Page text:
While it has long been recognised that access to various resources facilitates entrepreneurial processes, little is known about the influence of diverse contexts on the capital accumulation practices of entrepreneurs. Based on the lived experiences of 10 craft entrepreneurs, this thesis seeks to advance knowledge by developing a theory of practice which explains how embeddedness in multiple contexts affects entrepreneurs’ resource management practices. Specifically, this study focuses on the effects of embeddedness in households and communities on the capital conversion and sharing practices of craft entrepreneurs. In doing so, it enhances understanding of entrepreneurs’ social, spatial and temporal contexts. First, this study reveals a range of hitherto unidentified conversion processes, many of which involve the accumulation of multiple forms of capital, highlighting the complex nature of capital transformations. It also identifies a range of inhibitors and facilitators of these processes, which can be conversion-specific and can derive from household and community embeddedness. Second, the findings show that household members help entrepreneurs not only by providing free resources, but also by developing their psychological capital through boosting self-efficacy, hope, optimism and resilience. Such emotional support is found to be particularly helpful in times of anxiety and stress and reliant upon household members’ understanding of the entrepreneur. However, this study also demonstrates that household members’ needs, problems and opinions can inhibit entrepreneurial practices, calling attention to the multifaceted relationship between business and family. Third, the data show the significant impact of embeddedness in communities upon entrepreneurs’ actions. Participants are found to employ strategic actions to meet the expectations of community members and to conceal non-conforming traits and behaviours.Furthermore, it is revealed that community norms can lead entrepreneurs to share their various resources and engage in social entrepreneurial practices. Throughout, entrepreneurs’ embeddedness within and negotiation between these social and spatial contexts is shown to be dependent upon their temporal contexts, further attesting to the considerable impacts of contexts upon entrepreneurs.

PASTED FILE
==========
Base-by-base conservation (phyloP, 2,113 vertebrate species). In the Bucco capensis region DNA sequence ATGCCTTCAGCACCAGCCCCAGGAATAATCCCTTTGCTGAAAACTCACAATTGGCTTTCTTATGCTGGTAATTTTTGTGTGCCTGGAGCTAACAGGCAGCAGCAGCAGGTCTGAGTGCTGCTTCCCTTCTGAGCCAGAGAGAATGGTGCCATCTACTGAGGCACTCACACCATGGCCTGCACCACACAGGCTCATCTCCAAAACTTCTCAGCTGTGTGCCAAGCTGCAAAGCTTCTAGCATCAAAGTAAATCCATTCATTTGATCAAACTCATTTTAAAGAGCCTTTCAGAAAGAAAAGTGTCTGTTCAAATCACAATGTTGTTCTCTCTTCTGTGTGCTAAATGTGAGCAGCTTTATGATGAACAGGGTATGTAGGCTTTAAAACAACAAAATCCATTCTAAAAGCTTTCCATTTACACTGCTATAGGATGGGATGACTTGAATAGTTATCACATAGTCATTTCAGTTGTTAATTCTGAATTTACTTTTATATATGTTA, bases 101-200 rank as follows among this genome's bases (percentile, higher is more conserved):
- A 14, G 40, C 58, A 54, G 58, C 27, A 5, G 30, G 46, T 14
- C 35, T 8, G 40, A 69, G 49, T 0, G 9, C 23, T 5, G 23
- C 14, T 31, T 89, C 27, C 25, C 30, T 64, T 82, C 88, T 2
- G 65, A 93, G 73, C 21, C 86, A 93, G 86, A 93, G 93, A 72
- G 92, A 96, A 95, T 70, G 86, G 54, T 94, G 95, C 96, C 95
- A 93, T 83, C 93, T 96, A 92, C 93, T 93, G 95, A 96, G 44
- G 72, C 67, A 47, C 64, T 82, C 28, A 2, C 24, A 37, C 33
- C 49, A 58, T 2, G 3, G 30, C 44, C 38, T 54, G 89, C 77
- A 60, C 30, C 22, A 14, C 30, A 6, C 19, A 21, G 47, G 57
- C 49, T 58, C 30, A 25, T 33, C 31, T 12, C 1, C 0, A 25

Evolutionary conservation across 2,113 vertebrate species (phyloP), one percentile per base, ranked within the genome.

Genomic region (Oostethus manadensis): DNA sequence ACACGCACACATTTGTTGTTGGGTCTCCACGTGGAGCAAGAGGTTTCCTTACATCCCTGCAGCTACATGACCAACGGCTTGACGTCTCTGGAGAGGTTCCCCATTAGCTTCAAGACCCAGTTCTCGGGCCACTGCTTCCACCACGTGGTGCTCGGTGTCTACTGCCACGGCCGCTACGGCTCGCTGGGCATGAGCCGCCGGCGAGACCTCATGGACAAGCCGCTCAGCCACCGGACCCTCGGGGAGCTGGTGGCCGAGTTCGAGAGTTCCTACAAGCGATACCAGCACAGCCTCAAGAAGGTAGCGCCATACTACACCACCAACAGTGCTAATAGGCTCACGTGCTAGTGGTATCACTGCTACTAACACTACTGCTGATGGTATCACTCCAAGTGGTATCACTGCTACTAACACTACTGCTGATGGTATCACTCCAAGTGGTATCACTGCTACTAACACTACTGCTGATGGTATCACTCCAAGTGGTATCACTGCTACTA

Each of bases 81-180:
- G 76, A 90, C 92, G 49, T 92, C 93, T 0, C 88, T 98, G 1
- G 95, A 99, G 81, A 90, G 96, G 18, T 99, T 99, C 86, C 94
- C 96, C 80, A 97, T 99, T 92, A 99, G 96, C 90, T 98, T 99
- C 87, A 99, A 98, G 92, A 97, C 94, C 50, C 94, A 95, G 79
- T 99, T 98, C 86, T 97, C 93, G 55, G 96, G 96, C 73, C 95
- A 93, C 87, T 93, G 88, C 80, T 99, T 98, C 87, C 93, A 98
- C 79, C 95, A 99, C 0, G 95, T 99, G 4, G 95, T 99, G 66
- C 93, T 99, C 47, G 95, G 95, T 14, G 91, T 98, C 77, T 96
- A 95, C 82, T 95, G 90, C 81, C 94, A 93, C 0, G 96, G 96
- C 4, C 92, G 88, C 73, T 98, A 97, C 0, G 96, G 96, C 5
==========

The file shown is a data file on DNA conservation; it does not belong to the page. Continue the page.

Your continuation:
|Date of Award||1 Oct 2015|
- University Of Strathclyde
|Sponsors||University of Strathclyde|
|Supervisor||Eleanor Shaw (Supervisor) & Sara Carter (Supervisor)|